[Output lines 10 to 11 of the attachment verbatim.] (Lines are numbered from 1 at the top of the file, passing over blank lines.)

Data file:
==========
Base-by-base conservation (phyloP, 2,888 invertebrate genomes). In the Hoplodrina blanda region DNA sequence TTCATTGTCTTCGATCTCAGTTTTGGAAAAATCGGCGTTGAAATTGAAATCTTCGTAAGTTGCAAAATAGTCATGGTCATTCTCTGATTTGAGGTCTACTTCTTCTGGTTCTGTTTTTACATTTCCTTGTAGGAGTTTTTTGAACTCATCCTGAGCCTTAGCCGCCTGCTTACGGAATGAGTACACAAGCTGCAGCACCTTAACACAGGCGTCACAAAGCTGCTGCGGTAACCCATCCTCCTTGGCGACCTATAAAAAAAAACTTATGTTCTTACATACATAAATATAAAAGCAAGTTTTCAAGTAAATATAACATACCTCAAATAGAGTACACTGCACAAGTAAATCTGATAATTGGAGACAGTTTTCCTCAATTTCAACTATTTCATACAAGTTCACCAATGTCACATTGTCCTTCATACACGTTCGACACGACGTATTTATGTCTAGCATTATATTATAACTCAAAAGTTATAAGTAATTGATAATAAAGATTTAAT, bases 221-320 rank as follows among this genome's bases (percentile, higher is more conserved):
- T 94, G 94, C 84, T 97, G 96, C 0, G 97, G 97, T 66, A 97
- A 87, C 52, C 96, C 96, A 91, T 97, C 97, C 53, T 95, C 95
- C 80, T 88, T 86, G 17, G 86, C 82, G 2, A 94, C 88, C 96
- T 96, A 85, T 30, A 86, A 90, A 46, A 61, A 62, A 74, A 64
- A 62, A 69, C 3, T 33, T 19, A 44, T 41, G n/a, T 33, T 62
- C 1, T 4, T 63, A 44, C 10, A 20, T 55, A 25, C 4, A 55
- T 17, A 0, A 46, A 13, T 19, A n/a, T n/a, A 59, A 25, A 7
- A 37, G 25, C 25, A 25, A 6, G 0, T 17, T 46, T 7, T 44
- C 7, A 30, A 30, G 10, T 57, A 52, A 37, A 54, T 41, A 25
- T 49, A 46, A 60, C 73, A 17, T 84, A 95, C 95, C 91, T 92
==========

- C 7, A 30, A 30, G 10, T 57, A 52, A 37, A 54, T 41, A 25
- T 49, A 46, A 60, C 73, A 17, T 84, A 95, C 95, C 91, T 92